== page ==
A plethora of tools have been developed to assist in searching the biomedical literature (reviewed in [25]), though few have been maintained as a free, public service continuously to the present. Although some of these tools do provide faceted summarization (e.g., listing author and journal names for a set of retrieved article) [6], no other tool offers the unique architecture of Anne O’Tate to drill-down progressively according to any of a dozen dimensions, or to expand up again. Nor do any other search web servers serve as open platforms for adding new tools that greatly enhance the ability of users to analyze literature in a sophisticated manner, e.g., Mine the Gap! which identifies research gaps in the set of retrieved articles [22], and the Citation Cloud which displays the entire local network of citations surrounding any given article [29]. We can offer tools that may be too specialized for the government to host, and can add or change functionalities in a more nimble fashion.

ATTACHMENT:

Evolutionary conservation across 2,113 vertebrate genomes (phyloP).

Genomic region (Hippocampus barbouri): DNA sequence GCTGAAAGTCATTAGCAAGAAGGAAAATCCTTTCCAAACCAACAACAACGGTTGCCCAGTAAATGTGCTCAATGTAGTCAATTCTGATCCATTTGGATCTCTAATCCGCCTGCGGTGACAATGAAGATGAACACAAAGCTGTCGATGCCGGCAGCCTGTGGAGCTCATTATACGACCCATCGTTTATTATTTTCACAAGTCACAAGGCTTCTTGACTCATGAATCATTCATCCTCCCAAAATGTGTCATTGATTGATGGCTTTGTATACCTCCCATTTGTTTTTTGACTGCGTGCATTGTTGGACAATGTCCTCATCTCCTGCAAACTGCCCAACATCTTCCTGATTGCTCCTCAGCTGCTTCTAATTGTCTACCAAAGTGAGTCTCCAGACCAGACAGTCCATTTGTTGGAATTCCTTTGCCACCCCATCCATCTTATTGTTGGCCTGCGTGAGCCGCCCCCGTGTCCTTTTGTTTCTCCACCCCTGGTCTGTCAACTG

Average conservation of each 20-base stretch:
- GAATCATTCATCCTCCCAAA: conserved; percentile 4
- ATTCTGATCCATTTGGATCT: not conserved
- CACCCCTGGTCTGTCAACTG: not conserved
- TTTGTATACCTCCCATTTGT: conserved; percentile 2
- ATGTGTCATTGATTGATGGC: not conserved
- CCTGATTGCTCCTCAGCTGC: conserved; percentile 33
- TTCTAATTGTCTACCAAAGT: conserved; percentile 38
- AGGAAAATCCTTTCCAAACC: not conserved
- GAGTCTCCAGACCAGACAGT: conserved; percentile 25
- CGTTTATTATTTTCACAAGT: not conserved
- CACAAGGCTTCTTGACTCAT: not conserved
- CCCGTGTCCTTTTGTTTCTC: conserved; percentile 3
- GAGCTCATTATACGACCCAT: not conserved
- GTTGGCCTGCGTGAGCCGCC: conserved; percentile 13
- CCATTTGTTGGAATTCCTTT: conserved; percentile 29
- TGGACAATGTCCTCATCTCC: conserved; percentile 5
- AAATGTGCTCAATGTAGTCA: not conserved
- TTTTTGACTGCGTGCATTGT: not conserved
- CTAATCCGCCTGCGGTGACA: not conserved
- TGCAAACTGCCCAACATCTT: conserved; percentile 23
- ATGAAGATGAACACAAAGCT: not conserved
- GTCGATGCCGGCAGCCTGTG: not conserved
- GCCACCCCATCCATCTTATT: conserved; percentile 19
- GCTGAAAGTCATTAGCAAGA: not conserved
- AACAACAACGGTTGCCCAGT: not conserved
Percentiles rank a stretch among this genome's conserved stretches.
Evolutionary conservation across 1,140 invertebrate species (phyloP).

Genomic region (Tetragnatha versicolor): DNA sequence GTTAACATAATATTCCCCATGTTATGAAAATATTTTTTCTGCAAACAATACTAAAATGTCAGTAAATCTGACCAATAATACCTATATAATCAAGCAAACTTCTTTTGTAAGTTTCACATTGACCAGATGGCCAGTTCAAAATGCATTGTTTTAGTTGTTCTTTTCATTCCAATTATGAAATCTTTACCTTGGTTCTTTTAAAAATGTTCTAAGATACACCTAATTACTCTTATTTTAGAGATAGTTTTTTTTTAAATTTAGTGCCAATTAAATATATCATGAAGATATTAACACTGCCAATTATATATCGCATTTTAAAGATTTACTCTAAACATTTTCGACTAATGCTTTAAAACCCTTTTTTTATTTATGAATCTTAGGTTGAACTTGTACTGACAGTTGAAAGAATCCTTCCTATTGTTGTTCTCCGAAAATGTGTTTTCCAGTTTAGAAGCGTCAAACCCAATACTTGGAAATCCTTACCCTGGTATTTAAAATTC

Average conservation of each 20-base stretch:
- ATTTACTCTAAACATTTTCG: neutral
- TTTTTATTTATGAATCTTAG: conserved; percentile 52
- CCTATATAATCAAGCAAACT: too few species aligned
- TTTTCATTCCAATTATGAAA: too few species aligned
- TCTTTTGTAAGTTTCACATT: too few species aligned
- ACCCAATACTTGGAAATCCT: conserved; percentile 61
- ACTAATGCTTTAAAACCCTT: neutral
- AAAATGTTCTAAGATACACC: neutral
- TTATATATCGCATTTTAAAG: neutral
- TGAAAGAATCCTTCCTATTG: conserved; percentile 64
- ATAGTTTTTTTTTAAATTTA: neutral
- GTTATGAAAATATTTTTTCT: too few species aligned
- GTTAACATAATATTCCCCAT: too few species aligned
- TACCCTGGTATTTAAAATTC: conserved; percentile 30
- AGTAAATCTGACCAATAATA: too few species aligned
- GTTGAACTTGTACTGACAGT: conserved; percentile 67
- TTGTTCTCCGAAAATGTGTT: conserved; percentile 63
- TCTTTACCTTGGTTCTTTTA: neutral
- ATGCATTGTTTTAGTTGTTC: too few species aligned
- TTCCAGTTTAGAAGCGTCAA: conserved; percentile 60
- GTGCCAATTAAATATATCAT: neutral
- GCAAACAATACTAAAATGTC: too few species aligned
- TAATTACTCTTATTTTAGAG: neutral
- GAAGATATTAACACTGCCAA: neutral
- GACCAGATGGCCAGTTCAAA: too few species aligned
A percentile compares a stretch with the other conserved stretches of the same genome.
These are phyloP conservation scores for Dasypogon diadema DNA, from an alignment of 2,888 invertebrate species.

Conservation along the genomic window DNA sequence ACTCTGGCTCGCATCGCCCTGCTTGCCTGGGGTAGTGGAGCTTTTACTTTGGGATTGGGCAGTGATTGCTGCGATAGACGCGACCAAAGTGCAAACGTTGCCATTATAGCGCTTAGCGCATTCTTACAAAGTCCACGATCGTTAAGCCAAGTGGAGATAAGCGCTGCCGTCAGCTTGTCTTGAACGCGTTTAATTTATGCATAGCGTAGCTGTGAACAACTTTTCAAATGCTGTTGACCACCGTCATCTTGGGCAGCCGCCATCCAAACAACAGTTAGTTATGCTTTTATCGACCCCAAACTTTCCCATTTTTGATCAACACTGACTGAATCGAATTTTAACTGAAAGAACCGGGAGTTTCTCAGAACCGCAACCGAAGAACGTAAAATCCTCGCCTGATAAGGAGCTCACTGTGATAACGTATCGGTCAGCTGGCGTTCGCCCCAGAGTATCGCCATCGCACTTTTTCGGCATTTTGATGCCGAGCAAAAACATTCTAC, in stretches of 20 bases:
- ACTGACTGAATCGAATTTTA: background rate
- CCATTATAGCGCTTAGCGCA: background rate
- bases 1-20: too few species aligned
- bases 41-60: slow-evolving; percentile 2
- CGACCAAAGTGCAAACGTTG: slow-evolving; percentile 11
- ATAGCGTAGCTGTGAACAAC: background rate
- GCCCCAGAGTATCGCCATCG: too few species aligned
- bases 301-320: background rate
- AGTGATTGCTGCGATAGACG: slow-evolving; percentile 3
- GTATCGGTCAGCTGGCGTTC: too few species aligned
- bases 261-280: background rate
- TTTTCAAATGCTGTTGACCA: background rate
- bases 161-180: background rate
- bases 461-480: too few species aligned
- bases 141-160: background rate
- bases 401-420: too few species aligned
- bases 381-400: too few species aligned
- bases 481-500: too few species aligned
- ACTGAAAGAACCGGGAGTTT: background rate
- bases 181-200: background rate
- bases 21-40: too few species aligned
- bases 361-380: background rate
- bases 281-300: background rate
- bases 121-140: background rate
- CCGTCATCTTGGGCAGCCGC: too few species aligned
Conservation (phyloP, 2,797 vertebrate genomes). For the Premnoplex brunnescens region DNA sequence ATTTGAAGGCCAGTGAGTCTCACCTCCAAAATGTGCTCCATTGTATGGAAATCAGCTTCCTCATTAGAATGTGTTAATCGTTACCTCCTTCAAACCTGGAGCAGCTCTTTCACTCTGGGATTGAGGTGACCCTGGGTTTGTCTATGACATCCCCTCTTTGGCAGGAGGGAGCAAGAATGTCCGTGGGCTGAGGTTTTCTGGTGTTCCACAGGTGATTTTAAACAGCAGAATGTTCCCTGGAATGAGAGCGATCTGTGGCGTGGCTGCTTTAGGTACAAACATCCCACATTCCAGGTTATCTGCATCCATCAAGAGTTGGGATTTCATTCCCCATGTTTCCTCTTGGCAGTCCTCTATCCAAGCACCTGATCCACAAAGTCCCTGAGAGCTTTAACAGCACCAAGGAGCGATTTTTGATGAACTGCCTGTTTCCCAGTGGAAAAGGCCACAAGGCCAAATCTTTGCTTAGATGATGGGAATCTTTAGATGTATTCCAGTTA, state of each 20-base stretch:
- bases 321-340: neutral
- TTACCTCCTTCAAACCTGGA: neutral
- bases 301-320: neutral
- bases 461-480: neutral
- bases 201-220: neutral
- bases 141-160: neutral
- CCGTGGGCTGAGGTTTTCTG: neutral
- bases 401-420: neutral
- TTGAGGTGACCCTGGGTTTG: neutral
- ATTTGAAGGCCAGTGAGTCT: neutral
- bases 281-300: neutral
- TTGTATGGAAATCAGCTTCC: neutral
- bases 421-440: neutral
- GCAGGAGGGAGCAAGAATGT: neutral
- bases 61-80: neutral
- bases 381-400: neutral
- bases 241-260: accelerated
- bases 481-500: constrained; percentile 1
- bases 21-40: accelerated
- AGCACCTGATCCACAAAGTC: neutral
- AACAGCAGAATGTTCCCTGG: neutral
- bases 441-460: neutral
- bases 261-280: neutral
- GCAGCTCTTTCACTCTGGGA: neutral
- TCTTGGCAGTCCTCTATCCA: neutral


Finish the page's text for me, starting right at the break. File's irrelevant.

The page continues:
Use cases for Anne O’Tate arise on a daily basis. For example, to find suggested reviewers for a given manuscript or proposal, one can enter a topical query (e.g., keywords taken from the title of the manuscript) and examine the list of authors who have published PubMed articles on that topic, especially those who have authored review articles. Similarly, to help decide which journal is best for submitting your own manuscript, one can enter a short description as a query and examine the list of journals which have published similar work. The Important Words and Important Phrases buttons may help to suggest new keywords for refining queries during high recall retrieval projects, such as accumulating evidence for a systematic review. Using the Publication Types button allows a user to track articles in a given set that have been retracted, and the Citation Cloud to trace articles that have subsequently cited them anyway [30, 31]. Using the Year button, one can immediately see the trend of growth over time of a given topic. Using the Important MeSH Pairs, one can identify relationships that are specifically studied in the set of retrieved articles. Conversely, to identify relationships that have surprisingly NOT been studied at all [22], one can use the Mine the Gap! button.